Posted by: Julia Bradshaw, Team Leader, Team RIConn
We bike a lot. As a team going through major cities (Providence, Hartford, Bridgeport), we have been fairly unsuccessful getting housing in the centers of cities because the churches often say that it would be too dangerous. The common phrase we hear is “we don’t have enough security.” In Providence, we stayed so south in the city that we were almost in another town. We would have to bike at least 3 to 5 miles to get to any meeting or event that we scheduled. In Hartford, we actually stayed in East Hartford and the ride was at least five miles. Finally, in Bridgeport, we stayed downtown and actually got to walk places… weird. And no, I’m not complaining; I love biking, but these miles add up and my energy level goes down.
This week, we are in four towns: Westerly, RI, Stonington, CT, Mystic, CT, and Voluntown, CT. The first three are neighboring towns, and the latter is a good 18 miles away. The numbers above are the miles that we have traveled over this past week (we rode from Bridgeport to Stonington on Friday and Saturday, staying with gracious hosts in Clinton, CT). Although my legs are assuredly tired and probably necessitating a thorough massage, I continue to bike to (1) live out my value of not burning fossil fuels, and (2) show people that ordinary people can bike around on ordinary (note: heavy) bikes. I have been keeping very careful record of our miles traveled (and you can see my reaction to this in our latest posted video).
So, with all this in mind, we did not even think twice about making an 18-mile long trek to Voluntown, CT to attend a potluck put on by the Voluntown Peace Trust (VPT) in our honor. I am delighted that I did not use this long mileage as an excuse to have a rest day because the people I met while at the VPT potluck are truly inspiring. There were the Raging Grannies, who led us in environmentally focused and upbeat songs that had the whole room singing out loud (during which Stella, the caretaker’s 11 going on 20 year old daughter, and I read the lyrics upside down, for apparently good practice to have mental persistence). There was Keren, who had stopped by the VPT’s vegetable stand a couple years ago, and has since never left the VPT.
Let me explain, the Voluntown Peace Trust is a piece of beautiful property with a bountiful garden of vegetables and flowers, a main farmhouse, a building with a kitchen and meeting room space, trails through the woods, and several cabins with seemingly hundreds of beds (the cabin we slept in has about 15 places for people to sleep and the main house has about 21 beds!). Nancy, the caretaker, told us that people often say that the VPT is like a void or black hole because when you step onto the property, you enter a whole new world (this is the appropriate time to burst into a rendition of the Aladdin song). As an organization, the VPT promotes peace in all facets of life, whether that is abstaining from the military or becoming more connected with the land or anything else peaceful! We found many of our ideas overlapping, as we all had a solid grip on what it means to be a conscious and contributing member of the society we live in today.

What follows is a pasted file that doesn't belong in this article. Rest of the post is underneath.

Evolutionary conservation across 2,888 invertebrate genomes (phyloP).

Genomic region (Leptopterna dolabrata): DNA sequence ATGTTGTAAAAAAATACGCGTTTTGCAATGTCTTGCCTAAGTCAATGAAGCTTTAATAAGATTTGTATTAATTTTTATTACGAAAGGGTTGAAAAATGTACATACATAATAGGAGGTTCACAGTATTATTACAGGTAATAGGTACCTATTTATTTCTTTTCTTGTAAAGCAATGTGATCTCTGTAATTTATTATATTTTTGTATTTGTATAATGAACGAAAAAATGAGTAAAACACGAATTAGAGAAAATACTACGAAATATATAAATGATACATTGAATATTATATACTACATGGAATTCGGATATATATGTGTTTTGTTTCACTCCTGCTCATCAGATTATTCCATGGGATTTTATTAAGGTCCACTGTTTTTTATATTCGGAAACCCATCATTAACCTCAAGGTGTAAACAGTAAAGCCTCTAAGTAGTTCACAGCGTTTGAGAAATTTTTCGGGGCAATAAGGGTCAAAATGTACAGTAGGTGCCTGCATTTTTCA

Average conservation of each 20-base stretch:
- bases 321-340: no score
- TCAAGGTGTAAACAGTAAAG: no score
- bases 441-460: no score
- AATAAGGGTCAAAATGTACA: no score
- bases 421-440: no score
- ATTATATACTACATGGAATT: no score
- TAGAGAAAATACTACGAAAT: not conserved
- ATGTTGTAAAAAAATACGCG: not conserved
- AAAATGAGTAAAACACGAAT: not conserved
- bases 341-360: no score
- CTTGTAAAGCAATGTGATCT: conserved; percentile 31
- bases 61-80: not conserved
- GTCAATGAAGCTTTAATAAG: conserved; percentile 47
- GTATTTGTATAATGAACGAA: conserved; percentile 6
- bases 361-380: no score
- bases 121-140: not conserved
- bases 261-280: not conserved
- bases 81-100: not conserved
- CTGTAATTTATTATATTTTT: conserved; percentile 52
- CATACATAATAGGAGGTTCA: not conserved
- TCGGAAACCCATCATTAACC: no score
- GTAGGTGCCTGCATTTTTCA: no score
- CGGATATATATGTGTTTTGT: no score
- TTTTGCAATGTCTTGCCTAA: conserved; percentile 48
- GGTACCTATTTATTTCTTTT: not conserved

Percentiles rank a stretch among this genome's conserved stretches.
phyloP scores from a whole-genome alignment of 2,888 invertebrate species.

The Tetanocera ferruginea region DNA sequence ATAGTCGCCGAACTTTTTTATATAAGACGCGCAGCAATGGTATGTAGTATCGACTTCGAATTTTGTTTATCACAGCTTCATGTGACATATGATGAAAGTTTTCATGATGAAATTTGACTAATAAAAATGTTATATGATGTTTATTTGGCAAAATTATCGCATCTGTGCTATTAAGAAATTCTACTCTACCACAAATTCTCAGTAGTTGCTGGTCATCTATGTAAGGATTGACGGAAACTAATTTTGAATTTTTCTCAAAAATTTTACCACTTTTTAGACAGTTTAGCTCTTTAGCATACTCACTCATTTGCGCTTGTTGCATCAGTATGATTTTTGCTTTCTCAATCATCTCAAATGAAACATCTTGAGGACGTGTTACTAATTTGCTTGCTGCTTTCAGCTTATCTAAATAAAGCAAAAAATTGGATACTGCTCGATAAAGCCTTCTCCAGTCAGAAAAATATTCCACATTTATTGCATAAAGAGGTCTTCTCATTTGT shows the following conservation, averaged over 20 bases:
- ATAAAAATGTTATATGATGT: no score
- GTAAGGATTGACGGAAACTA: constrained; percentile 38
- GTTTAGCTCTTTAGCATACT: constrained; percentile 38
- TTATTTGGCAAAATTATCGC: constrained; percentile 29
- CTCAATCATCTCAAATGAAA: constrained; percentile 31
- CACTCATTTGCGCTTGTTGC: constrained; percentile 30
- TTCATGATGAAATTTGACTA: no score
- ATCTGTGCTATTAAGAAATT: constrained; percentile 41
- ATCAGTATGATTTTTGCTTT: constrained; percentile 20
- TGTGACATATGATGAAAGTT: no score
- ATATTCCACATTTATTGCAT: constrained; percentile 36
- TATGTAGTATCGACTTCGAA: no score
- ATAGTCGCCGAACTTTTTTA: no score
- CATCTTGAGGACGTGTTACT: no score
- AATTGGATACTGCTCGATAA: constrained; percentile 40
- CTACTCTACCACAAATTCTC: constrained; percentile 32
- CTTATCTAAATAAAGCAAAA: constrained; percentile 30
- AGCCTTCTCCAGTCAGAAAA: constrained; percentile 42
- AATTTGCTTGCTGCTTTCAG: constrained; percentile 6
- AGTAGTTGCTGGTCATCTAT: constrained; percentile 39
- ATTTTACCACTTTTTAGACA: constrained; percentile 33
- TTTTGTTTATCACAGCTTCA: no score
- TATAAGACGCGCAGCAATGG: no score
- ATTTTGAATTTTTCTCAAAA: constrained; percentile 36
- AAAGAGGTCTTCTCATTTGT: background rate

We could even see how our hard work to make connections has been paying off! Dan Fischer, a member of Summer of Solutions who we befriended in Hartford, taught us how to make an “Intersection Web.” Essentially, you write down two problems on a large piece of paper and draw arrows showing the causes and effects of these problems. Unsurprisingly, their problems begin to intersect, demonstrating that two organizations with seemingly very different focuses (i.e. increasing asthma rates and increasing crime) can work together. The next step is to identify solutions to these problems, in order to (1) envision a better future, and (2) find real solutions that the two organizations can work together on. We successfully held an intersection web and posted the paper up on the wall, with the VPT saying that they will teach intersection web to others.
I can’t imagine a better way to spend Tuesday than talking with exuberant and interesting VPT members, recycling metal parts from old phone boxes, collecting oddly shaped cucumbers and the largest tomato I have ever seen from the garden, partaking in a delicious potluck, and roasting marshmallows around a campfire with Nancy and Stella to end a most spectacular day.
Mileage is trivial in comparison to the connections and friendships that biking long distances has let us develop on this journey.